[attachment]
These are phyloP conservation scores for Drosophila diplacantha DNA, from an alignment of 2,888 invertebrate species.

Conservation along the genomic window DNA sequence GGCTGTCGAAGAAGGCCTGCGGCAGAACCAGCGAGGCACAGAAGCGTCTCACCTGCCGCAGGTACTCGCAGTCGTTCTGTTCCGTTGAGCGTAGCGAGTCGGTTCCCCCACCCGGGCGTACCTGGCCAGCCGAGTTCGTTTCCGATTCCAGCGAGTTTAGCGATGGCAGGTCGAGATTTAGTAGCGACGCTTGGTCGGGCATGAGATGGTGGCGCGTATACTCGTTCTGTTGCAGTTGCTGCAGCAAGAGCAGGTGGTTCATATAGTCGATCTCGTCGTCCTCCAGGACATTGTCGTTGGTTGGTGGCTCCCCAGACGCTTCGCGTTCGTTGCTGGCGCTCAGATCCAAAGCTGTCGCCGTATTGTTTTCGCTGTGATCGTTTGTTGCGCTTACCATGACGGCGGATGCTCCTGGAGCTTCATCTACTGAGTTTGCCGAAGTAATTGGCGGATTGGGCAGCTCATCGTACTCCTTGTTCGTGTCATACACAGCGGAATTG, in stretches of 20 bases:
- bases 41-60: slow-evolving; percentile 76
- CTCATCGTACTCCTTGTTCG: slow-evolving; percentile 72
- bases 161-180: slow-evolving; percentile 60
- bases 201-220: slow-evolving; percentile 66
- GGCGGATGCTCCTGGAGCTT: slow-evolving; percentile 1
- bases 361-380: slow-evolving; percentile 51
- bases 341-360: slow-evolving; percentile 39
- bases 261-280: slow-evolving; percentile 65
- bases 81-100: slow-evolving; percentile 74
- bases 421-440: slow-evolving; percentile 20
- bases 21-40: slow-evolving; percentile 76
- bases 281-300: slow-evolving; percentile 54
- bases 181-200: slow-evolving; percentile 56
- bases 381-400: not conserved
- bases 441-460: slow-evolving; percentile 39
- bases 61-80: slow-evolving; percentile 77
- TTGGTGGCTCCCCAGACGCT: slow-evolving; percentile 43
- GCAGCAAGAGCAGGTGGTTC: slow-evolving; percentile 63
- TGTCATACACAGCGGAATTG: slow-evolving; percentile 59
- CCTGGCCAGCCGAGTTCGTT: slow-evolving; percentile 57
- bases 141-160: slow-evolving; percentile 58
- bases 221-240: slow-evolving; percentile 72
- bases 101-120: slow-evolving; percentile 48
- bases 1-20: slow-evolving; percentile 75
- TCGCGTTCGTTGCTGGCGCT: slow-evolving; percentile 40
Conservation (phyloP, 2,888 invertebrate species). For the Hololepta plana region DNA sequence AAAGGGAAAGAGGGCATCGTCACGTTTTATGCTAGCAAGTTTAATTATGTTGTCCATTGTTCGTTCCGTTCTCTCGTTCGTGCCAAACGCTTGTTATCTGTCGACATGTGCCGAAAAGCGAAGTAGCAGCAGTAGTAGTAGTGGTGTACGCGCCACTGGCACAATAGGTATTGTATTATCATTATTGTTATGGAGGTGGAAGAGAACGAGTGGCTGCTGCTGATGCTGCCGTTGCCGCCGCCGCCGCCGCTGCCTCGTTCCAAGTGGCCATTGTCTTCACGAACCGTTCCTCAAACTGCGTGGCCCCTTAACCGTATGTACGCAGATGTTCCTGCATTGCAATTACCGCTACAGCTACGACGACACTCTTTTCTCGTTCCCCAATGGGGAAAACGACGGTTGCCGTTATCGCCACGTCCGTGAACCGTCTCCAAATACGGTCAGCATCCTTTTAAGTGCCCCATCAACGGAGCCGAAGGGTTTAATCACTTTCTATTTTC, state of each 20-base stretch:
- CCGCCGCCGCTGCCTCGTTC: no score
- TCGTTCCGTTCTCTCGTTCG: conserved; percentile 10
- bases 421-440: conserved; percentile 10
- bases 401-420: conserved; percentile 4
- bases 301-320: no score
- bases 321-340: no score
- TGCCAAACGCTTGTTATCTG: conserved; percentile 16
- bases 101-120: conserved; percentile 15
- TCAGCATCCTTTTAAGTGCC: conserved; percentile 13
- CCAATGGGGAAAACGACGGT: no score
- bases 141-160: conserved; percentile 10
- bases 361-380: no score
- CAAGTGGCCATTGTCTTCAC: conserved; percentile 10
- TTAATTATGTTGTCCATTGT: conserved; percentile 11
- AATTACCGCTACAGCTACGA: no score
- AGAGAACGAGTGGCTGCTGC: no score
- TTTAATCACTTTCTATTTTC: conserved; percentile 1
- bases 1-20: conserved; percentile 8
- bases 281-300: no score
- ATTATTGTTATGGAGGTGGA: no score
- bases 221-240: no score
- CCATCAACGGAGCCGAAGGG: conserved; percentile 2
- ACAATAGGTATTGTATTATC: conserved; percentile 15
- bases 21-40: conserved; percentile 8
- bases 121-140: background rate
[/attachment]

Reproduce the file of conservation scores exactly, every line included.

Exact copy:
These are phyloP conservation scores for Drosophila diplacantha DNA, from an alignment of 2,888 invertebrate species.

Conservation along the genomic window DNA sequence GGCTGTCGAAGAAGGCCTGCGGCAGAACCAGCGAGGCACAGAAGCGTCTCACCTGCCGCAGGTACTCGCAGTCGTTCTGTTCCGTTGAGCGTAGCGAGTCGGTTCCCCCACCCGGGCGTACCTGGCCAGCCGAGTTCGTTTCCGATTCCAGCGAGTTTAGCGATGGCAGGTCGAGATTTAGTAGCGACGCTTGGTCGGGCATGAGATGGTGGCGCGTATACTCGTTCTGTTGCAGTTGCTGCAGCAAGAGCAGGTGGTTCATATAGTCGATCTCGTCGTCCTCCAGGACATTGTCGTTGGTTGGTGGCTCCCCAGACGCTTCGCGTTCGTTGCTGGCGCTCAGATCCAAAGCTGTCGCCGTATTGTTTTCGCTGTGATCGTTTGTTGCGCTTACCATGACGGCGGATGCTCCTGGAGCTTCATCTACTGAGTTTGCCGAAGTAATTGGCGGATTGGGCAGCTCATCGTACTCCTTGTTCGTGTCATACACAGCGGAATTG, in stretches of 20 bases:
- bases 41-60: slow-evolving; percentile 76
- CTCATCGTACTCCTTGTTCG: slow-evolving; percentile 72
- bases 161-180: slow-evolving; percentile 60
- bases 201-220: slow-evolving; percentile 66
- GGCGGATGCTCCTGGAGCTT: slow-evolving; percentile 1
- bases 361-380: slow-evolving; percentile 51
- bases 341-360: slow-evolving; percentile 39
- bases 261-280: slow-evolving; percentile 65
- bases 81-100: slow-evolving; percentile 74
- bases 421-440: slow-evolving; percentile 20
- bases 21-40: slow-evolving; percentile 76
- bases 281-300: slow-evolving; percentile 54
- bases 181-200: slow-evolving; percentile 56
- bases 381-400: not conserved
- bases 441-460: slow-evolving; percentile 39
- bases 61-80: slow-evolving; percentile 77
- TTGGTGGCTCCCCAGACGCT: slow-evolving; percentile 43
- GCAGCAAGAGCAGGTGGTTC: slow-evolving; percentile 63
- TGTCATACACAGCGGAATTG: slow-evolving; percentile 59
- CCTGGCCAGCCGAGTTCGTT: slow-evolving; percentile 57
- bases 141-160: slow-evolving; percentile 58
- bases 221-240: slow-evolving; percentile 72
- bases 101-120: slow-evolving; percentile 48
- bases 1-20: slow-evolving; percentile 75
- TCGCGTTCGTTGCTGGCGCT: slow-evolving; percentile 40
Conservation (phyloP, 2,888 invertebrate species). For the Hololepta plana region DNA sequence AAAGGGAAAGAGGGCATCGTCACGTTTTATGCTAGCAAGTTTAATTATGTTGTCCATTGTTCGTTCCGTTCTCTCGTTCGTGCCAAACGCTTGTTATCTGTCGACATGTGCCGAAAAGCGAAGTAGCAGCAGTAGTAGTAGTGGTGTACGCGCCACTGGCACAATAGGTATTGTATTATCATTATTGTTATGGAGGTGGAAGAGAACGAGTGGCTGCTGCTGATGCTGCCGTTGCCGCCGCCGCCGCCGCTGCCTCGTTCCAAGTGGCCATTGTCTTCACGAACCGTTCCTCAAACTGCGTGGCCCCTTAACCGTATGTACGCAGATGTTCCTGCATTGCAATTACCGCTACAGCTACGACGACACTCTTTTCTCGTTCCCCAATGGGGAAAACGACGGTTGCCGTTATCGCCACGTCCGTGAACCGTCTCCAAATACGGTCAGCATCCTTTTAAGTGCCCCATCAACGGAGCCGAAGGGTTTAATCACTTTCTATTTTC, state of each 20-base stretch:
- CCGCCGCCGCTGCCTCGTTC: no score
- TCGTTCCGTTCTCTCGTTCG: conserved; percentile 10
- bases 421-440: conserved; percentile 10
- bases 401-420: conserved; percentile 4
- bases 301-320: no score
- bases 321-340: no score
- TGCCAAACGCTTGTTATCTG: conserved; percentile 16
- bases 101-120: conserved; percentile 15
- TCAGCATCCTTTTAAGTGCC: conserved; percentile 13
- CCAATGGGGAAAACGACGGT: no score
- bases 141-160: conserved; percentile 10
- bases 361-380: no score
- CAAGTGGCCATTGTCTTCAC: conserved; percentile 10
- TTAATTATGTTGTCCATTGT: conserved; percentile 11
- AATTACCGCTACAGCTACGA: no score
- AGAGAACGAGTGGCTGCTGC: no score
- TTTAATCACTTTCTATTTTC: conserved; percentile 1
- bases 1-20: conserved; percentile 8
- bases 281-300: no score
- ATTATTGTTATGGAGGTGGA: no score
- bases 221-240: no score
- CCATCAACGGAGCCGAAGGG: conserved; percentile 2
- ACAATAGGTATTGTATTATC: conserved; percentile 15
- bases 21-40: conserved; percentile 8
- bases 121-140: background rate